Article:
By Gil Sperry, author of Mariachi for Gringos
It all started with the Coca Indians in the early 1500s in what is today the Mexican state of Jalisco. The primitive instruments they had created…rattles, drums, reeds, flutes, conch shell horns…produced five tones. Prior to the arrival of the Spanish (with their “treasure” of the European twelve tone system and some very interesting new instruments), it would probably be accurate to say that the Coca people were a rhythm section in search of melody lines.
Hernán Cortés brought with him Franciscan friars who utilized their sophisticated music as a tool to convert the indigenous peoples to Catholicism. It was necessary for them to learn the Spanish language so they could read the music, understand the lyrics, and become proficient on the new instruments.
Those originally included the harp, the vihuela (a convex backed lute) and the guitar. The mixture of the old and the new …instruments, music and lyrics… led the locals to describe their tribal members who were involved in this innovative pursuit as “mariachi” (Coca for “musical group”). This is the first use of the word that can be historically verified.
How was the word “mariachi” created? The word was formed from three distinct parts: “mari,” “ia,” and “chi.” “Mari” originally was the Coca word for “deer,” as well as a synonym for the deer’s ability “to run fast.” “Ia” meant “the sound,” while “chi” meant “what.” “What sounds like a deer running fast” was how the Coca described their ability to play music at an extreme up-tempo: “deer like” velocity.
A third melodic and rhythmic stream was introduced into the blend when African slaves were brought to Mexico in the 17th century. By the 19th century, the dominant form of Mexican folk music that had evolved, based primarily in an area west of Guadalajara in the state of Jalisco, was Mariachi, which that time featured the predominant use of the stringed instruments.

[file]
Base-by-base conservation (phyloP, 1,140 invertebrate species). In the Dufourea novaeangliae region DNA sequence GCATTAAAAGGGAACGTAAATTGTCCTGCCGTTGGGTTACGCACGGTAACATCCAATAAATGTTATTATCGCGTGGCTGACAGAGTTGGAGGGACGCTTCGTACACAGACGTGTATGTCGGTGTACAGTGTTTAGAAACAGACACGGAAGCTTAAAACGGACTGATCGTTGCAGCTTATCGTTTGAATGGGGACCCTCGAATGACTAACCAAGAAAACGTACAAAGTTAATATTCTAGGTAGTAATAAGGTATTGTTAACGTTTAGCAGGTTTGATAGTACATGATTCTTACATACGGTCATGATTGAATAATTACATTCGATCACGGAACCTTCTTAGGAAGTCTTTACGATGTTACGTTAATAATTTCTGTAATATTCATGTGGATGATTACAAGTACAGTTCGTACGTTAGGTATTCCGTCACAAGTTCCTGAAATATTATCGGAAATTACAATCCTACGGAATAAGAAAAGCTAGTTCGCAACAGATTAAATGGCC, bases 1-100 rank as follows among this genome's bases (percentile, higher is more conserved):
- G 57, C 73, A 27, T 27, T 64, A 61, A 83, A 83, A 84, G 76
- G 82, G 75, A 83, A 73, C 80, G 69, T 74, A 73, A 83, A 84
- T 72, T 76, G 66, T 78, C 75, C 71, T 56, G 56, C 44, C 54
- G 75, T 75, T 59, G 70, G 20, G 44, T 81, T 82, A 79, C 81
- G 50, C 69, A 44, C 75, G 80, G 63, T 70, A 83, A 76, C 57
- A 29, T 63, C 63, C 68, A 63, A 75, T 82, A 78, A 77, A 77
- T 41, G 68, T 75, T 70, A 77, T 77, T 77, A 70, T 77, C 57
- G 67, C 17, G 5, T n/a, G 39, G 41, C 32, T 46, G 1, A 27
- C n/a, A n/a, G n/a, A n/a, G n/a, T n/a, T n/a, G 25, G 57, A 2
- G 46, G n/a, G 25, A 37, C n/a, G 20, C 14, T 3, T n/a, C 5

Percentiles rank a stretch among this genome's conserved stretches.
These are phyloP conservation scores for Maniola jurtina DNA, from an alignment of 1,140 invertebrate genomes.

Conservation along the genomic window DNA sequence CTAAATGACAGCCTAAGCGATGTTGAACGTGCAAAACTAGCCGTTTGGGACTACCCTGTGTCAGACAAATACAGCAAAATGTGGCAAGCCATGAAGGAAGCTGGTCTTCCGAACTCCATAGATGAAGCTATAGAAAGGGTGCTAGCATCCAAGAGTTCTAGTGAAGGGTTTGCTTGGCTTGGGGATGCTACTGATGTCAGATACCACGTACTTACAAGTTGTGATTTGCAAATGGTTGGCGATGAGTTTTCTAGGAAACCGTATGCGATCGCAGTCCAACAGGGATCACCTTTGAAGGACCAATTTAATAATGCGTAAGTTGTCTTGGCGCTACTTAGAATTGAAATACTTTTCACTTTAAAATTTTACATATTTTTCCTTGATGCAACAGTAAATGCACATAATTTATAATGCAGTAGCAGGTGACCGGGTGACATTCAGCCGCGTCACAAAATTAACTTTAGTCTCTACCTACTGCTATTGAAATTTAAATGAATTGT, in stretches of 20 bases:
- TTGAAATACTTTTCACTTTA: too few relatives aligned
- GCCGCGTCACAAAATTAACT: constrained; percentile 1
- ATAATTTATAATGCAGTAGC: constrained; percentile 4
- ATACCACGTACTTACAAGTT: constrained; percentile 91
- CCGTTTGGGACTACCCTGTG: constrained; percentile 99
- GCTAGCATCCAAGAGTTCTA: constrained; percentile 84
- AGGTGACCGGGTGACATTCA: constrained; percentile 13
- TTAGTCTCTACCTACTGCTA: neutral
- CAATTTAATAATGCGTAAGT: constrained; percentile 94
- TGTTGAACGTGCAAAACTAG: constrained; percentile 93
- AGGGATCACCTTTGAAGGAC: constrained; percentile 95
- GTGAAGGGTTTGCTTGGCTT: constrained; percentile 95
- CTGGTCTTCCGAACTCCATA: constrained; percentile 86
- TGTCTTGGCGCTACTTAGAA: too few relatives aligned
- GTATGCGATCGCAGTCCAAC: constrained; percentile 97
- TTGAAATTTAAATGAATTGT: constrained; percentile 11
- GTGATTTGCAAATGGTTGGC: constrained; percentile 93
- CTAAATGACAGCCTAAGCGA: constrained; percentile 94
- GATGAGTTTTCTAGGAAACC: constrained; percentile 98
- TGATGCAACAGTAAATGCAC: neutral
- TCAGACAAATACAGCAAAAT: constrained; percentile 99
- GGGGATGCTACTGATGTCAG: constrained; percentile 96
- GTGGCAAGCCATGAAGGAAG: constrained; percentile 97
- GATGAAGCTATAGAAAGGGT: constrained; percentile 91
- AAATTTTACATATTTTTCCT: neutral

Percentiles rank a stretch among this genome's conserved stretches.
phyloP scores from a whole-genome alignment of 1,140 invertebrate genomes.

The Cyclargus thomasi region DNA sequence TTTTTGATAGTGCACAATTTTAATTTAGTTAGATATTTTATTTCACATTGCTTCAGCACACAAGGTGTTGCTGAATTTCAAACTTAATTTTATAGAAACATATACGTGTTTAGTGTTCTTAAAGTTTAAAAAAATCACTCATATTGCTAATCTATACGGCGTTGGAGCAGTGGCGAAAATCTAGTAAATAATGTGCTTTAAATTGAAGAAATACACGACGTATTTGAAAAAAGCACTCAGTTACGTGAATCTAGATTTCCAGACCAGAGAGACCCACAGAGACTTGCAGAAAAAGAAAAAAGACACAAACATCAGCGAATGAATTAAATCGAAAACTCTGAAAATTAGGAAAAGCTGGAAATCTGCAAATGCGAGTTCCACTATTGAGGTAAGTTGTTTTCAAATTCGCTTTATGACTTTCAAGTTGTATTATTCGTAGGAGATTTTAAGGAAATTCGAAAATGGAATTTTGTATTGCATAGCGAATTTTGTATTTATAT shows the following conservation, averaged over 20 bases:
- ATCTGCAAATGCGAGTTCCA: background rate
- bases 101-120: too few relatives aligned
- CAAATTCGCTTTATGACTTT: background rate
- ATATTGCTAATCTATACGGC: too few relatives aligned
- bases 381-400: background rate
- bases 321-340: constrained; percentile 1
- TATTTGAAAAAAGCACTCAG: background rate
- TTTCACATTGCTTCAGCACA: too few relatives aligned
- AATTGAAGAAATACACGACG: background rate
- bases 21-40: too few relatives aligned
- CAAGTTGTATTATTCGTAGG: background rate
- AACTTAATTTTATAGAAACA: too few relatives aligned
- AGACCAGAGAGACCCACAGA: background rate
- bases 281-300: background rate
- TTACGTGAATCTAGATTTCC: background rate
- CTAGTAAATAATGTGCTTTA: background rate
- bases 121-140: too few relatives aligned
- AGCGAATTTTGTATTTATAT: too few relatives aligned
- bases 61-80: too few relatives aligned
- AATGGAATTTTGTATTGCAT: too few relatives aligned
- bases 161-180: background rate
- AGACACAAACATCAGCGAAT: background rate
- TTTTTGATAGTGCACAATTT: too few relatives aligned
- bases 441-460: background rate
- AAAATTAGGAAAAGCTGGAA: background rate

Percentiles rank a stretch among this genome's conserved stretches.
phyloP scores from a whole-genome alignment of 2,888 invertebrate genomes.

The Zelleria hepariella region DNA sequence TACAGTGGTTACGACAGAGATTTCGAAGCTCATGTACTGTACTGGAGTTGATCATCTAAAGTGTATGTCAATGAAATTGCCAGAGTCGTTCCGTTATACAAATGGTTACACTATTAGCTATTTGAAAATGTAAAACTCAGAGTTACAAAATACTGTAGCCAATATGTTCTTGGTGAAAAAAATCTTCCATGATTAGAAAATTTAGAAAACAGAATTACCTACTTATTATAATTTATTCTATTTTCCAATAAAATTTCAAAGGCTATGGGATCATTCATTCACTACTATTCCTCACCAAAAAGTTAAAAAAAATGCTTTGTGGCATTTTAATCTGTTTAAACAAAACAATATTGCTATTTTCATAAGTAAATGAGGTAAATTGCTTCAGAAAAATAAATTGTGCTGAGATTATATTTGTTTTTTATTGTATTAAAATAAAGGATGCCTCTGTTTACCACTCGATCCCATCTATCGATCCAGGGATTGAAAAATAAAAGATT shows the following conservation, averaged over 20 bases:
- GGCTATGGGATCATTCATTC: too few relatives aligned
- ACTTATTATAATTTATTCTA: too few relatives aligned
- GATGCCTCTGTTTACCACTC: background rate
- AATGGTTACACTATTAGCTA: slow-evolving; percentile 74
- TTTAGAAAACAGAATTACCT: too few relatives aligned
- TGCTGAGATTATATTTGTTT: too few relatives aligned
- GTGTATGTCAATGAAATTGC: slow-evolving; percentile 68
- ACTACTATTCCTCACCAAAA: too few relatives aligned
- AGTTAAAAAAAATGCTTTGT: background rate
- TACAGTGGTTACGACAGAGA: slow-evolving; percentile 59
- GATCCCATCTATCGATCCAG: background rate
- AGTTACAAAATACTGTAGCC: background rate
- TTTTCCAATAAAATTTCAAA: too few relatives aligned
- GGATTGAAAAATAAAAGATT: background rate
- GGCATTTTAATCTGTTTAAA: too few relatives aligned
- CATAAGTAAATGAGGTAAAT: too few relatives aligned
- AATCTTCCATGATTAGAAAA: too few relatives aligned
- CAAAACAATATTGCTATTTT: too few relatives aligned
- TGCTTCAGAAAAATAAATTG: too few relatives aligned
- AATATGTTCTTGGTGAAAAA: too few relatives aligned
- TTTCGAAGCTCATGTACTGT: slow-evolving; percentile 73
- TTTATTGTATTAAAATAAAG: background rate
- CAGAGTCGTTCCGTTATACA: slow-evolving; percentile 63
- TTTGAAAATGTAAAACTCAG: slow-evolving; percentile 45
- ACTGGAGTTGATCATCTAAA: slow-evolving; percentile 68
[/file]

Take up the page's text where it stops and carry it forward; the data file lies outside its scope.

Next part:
It is the consensus of most historians that the original music was dance oriented. The evolution into a performance-based medium was gradual.The introduction of kaleidoscopic elements like vocal harmonics and wind instrumentation broadened mariachi’s appeal for those who wanted to watch or listen to virtuoso talents in action.
By the 20th century, the unique sound of Mariachi was being described as “…a musical serape of many widely contrasting bands of aural colors appearing side-by-side.” Smooth-as-silk violins, vibrant trumpets, the bass heartbeat of the guitarron, the resonant high-pitched vihuela combined with the complimentary Spanish guitar and harp, all blending with harmonizing vocals telling provocative stories. The combination was irresistible.
As Mariachi continued throughout the centuries, the demands on the size, instrumentation, appearance, sound, and repertoire grew – the need for an innovator to take the music to the next level was readily apparent. And, as so often happens, forces had already been set into motion that would create the correct environment for the innovator to emerge… Mariachi with full symphony orchestra.
To learn more of the rich history of Mariachi we recommend you read Mariachi for Gringos by Gil Sperry.